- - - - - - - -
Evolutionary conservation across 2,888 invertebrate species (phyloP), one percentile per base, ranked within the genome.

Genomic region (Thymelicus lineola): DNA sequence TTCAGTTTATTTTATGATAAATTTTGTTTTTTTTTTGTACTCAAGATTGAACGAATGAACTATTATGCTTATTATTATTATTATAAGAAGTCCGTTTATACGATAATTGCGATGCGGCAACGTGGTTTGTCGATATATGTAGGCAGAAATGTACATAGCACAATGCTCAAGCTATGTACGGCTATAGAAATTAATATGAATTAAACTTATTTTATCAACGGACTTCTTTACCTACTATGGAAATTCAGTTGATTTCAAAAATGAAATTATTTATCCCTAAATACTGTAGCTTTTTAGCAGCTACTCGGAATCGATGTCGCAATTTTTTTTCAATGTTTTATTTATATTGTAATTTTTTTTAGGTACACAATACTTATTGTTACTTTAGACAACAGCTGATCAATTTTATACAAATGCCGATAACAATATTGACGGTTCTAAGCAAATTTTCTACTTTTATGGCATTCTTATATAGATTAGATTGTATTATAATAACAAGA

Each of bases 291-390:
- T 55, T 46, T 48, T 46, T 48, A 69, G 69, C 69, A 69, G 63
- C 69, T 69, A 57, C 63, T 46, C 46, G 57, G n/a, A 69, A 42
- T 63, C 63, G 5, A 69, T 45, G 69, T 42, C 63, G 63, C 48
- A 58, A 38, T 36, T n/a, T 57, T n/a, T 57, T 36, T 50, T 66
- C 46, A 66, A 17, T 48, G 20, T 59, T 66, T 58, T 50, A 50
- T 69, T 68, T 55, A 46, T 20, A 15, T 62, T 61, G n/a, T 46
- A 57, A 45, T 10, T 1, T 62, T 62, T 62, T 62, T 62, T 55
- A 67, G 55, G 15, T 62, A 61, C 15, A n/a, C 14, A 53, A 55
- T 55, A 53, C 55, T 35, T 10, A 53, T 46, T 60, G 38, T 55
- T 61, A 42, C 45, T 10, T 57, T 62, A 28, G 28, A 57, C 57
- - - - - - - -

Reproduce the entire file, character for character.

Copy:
Evolutionary conservation across 2,888 invertebrate species (phyloP), one percentile per base, ranked within the genome.

Genomic region (Thymelicus lineola): DNA sequence TTCAGTTTATTTTATGATAAATTTTGTTTTTTTTTTGTACTCAAGATTGAACGAATGAACTATTATGCTTATTATTATTATTATAAGAAGTCCGTTTATACGATAATTGCGATGCGGCAACGTGGTTTGTCGATATATGTAGGCAGAAATGTACATAGCACAATGCTCAAGCTATGTACGGCTATAGAAATTAATATGAATTAAACTTATTTTATCAACGGACTTCTTTACCTACTATGGAAATTCAGTTGATTTCAAAAATGAAATTATTTATCCCTAAATACTGTAGCTTTTTAGCAGCTACTCGGAATCGATGTCGCAATTTTTTTTCAATGTTTTATTTATATTGTAATTTTTTTTAGGTACACAATACTTATTGTTACTTTAGACAACAGCTGATCAATTTTATACAAATGCCGATAACAATATTGACGGTTCTAAGCAAATTTTCTACTTTTATGGCATTCTTATATAGATTAGATTGTATTATAATAACAAGA

Each of bases 291-390:
- T 55, T 46, T 48, T 46, T 48, A 69, G 69, C 69, A 69, G 63
- C 69, T 69, A 57, C 63, T 46, C 46, G 57, G n/a, A 69, A 42
- T 63, C 63, G 5, A 69, T 45, G 69, T 42, C 63, G 63, C 48
- A 58, A 38, T 36, T n/a, T 57, T n/a, T 57, T 36, T 50, T 66
- C 46, A 66, A 17, T 48, G 20, T 59, T 66, T 58, T 50, A 50
- T 69, T 68, T 55, A 46, T 20, A 15, T 62, T 61, G n/a, T 46
- A 57, A 45, T 10, T 1, T 62, T 62, T 62, T 62, T 62, T 55
- A 67, G 55, G 15, T 62, A 61, C 15, A n/a, C 14, A 53, A 55
- T 55, A 53, C 55, T 35, T 10, A 53, T 46, T 60, G 38, T 55
- T 61, A 42, C 45, T 10, T 57, T 62, A 28, G 28, A 57, C 57